He was once one of Tulsa's most wanted fugitives. Now 30 year-old David Arkinson faces murder charges for allegedly beating an elderly woman to death.
News on Six reporter Tami Marler says the Tulsa County District Attorney filed the charges Friday afternoon. However, David Arkinson has had a long record of run-ins with the law.
According to the Illinois Department of Corrections, Arkinson was convicted of sexually assaulting his 19 year-old ex-girlfriend back in 1992. He served time there until he was released to Oklahoma Department of Corrections supervision in February of 1998. Tulsa Police records show he registered as a sex offender a few days after arriving here. In August of '98, in Tulsa, Arkinson was charged with four counts of sexually molesting three children.
In February of 1999, authorities say Arkinson violated his parole somewhere in Michigan, and was sent back to Illinois to serve the rest of his term for sexual assault.
In May of 2000, he came back to Tulsa to face the child molestation charges, which were dropped because the witnesses failed to testify.
The next time Arkinson met up with the law, when a woman was attacked in his apartment complex. When police took David Arkinson into custody, he reportedly made statements that implicate him in two savage crimes in as many weeks. On Wednesday, a neighbor found 75 year old Gwen Gershon beaten to death on the floor of her home. Her hands were bound, her head covered.
The week before, a 56 year-old woman was found beaten and raped in her apartment. Authorities thought they knew who did it, and they knew what he was capable of. "February of 1998 he originally registered here." It was information Randy Lawmaster with the Tulsa Police Department says was at anyone's fingertips since Arkinson first registered as a sex offender. "You could find out where he was living, uh there'd be a picture of him, a physical description and what he'd been convicted of."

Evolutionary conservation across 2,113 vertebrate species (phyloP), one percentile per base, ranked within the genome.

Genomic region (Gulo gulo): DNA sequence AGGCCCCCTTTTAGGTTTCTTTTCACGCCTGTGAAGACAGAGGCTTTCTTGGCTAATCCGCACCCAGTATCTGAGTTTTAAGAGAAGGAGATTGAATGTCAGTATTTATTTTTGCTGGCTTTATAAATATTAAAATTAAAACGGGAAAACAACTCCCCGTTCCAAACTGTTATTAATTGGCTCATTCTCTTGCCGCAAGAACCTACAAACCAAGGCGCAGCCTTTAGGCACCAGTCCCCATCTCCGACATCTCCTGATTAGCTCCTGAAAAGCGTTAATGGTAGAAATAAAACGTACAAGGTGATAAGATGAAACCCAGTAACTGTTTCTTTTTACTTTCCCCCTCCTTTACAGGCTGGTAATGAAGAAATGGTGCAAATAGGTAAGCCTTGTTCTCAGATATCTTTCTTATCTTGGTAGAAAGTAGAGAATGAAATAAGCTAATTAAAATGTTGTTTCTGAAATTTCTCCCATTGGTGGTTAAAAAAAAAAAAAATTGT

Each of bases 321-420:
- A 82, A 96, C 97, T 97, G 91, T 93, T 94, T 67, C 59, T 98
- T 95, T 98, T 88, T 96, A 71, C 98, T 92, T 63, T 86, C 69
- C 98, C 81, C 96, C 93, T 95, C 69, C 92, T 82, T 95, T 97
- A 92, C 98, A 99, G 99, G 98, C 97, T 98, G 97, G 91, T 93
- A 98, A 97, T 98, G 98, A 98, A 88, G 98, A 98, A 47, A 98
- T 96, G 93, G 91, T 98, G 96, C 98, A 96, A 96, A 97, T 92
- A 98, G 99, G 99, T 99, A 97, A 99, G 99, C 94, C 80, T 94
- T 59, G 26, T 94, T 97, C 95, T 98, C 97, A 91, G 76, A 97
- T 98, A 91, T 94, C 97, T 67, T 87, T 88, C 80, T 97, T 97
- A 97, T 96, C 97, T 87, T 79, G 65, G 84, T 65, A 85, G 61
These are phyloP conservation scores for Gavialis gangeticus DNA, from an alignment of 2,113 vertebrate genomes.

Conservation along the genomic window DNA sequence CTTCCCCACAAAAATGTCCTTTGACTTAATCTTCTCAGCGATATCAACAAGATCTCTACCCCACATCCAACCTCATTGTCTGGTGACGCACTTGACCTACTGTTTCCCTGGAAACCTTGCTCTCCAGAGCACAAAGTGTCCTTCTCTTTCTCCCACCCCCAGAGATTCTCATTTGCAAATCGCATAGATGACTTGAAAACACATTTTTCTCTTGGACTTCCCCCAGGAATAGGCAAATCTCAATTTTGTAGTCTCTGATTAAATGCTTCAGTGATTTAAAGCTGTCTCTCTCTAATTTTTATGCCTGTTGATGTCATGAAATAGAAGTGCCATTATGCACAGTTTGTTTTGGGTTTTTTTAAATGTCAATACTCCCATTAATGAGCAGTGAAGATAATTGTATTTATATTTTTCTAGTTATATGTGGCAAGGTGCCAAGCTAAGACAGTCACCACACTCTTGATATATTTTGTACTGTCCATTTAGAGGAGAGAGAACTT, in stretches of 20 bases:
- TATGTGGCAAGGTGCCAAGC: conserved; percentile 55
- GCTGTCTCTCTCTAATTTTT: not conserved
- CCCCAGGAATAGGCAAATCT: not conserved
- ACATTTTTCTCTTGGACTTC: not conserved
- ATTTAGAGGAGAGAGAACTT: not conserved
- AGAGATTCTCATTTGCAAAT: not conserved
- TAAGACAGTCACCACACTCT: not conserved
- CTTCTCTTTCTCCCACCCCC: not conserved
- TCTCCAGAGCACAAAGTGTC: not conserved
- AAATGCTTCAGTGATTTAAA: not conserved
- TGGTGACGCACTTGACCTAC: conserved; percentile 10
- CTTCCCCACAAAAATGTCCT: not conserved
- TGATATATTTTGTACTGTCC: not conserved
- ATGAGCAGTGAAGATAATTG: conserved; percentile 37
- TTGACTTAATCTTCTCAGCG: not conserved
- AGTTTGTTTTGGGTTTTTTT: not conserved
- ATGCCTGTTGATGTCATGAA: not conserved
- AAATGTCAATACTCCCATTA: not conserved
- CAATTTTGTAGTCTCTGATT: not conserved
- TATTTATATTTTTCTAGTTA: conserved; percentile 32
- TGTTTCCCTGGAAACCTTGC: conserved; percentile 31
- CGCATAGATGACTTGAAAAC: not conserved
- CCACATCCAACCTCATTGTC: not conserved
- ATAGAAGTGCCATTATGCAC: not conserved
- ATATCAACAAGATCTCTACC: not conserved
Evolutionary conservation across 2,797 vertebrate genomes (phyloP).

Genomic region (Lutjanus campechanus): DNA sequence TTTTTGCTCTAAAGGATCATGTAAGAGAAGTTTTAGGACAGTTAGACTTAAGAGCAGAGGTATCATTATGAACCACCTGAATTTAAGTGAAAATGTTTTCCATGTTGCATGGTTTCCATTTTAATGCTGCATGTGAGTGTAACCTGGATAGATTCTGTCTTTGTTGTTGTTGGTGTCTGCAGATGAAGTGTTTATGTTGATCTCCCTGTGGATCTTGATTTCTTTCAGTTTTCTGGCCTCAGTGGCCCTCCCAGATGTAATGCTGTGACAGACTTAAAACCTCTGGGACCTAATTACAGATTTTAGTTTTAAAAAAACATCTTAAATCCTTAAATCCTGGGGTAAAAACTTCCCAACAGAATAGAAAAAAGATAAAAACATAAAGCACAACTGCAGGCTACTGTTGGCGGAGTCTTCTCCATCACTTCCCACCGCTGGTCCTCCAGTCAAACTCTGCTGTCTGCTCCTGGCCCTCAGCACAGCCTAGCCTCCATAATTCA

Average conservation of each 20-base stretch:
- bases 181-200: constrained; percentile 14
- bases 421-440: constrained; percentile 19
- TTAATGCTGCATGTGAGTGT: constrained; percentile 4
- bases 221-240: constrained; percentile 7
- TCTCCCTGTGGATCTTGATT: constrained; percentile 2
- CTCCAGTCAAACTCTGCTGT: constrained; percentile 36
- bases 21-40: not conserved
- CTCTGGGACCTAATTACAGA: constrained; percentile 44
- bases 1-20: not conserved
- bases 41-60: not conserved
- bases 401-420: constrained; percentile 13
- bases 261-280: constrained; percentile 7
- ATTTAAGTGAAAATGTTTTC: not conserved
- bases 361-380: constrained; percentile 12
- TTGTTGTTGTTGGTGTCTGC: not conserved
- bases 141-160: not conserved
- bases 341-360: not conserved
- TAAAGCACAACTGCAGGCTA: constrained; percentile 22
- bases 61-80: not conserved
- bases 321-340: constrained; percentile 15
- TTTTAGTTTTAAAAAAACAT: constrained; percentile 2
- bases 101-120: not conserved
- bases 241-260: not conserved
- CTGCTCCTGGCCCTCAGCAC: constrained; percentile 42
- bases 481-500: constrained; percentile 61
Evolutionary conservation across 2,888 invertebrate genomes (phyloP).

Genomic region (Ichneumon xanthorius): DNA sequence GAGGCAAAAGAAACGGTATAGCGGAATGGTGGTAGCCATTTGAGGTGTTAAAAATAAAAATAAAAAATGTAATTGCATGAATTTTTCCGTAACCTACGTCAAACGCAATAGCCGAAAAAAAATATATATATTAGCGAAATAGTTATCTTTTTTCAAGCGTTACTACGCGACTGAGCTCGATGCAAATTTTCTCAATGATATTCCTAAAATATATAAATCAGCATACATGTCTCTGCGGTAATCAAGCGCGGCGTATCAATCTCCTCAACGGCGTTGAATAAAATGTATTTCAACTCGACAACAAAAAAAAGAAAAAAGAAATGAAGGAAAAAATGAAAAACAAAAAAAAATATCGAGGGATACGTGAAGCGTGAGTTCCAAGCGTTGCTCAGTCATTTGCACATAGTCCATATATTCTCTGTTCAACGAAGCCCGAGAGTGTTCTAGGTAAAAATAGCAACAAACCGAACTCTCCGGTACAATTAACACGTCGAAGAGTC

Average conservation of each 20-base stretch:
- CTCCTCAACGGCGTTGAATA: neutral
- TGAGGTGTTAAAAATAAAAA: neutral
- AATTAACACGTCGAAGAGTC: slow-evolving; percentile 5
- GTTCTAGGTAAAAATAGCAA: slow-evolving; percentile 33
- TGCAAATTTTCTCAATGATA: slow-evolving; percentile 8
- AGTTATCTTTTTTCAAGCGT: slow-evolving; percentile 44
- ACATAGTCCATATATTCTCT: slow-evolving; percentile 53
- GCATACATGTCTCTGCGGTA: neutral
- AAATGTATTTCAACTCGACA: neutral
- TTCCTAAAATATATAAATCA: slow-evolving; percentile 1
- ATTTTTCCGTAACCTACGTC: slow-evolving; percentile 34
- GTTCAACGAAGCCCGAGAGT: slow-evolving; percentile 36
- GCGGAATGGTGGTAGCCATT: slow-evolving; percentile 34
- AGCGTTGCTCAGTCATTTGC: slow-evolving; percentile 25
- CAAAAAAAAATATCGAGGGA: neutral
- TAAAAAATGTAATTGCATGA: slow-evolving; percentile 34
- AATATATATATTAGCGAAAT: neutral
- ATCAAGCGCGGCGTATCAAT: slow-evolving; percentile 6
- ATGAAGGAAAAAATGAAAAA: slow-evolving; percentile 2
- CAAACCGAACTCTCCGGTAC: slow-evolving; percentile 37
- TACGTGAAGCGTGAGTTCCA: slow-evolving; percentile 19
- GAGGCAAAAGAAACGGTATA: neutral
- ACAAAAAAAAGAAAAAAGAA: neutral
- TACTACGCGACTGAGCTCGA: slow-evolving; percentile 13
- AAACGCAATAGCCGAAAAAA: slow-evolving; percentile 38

Lawmaster says Arkinson updated his address this month, it's required by law. "If you don't obey what state law says then you could do up to five years in the state penitentiary for violating the sex offender registration act." The Oklahoma Department of Corrections sends out letters to sex offenders on a regular basis and Tulsa registrants have to bring the letters - notarized - to Randy Lawmaster. "It takes a lot of time because we have approximately 600 people who are registered within the city of Tulsa, and each one of those people has to update at least once a year."
But not all of them stay current. This is just one of the stacks of offenders Lawmaster has to find on his own. He says you can help, by checking out your own neighborhood. "It gives us information - feedback - if people find out that the people who say they're living in a neighborhood are not there."
You may be surprised to know, not every sex offender has to register with local authorities, there are some "loopholes" - like plea bargains - that Lawmaster and other authorities are working to fix.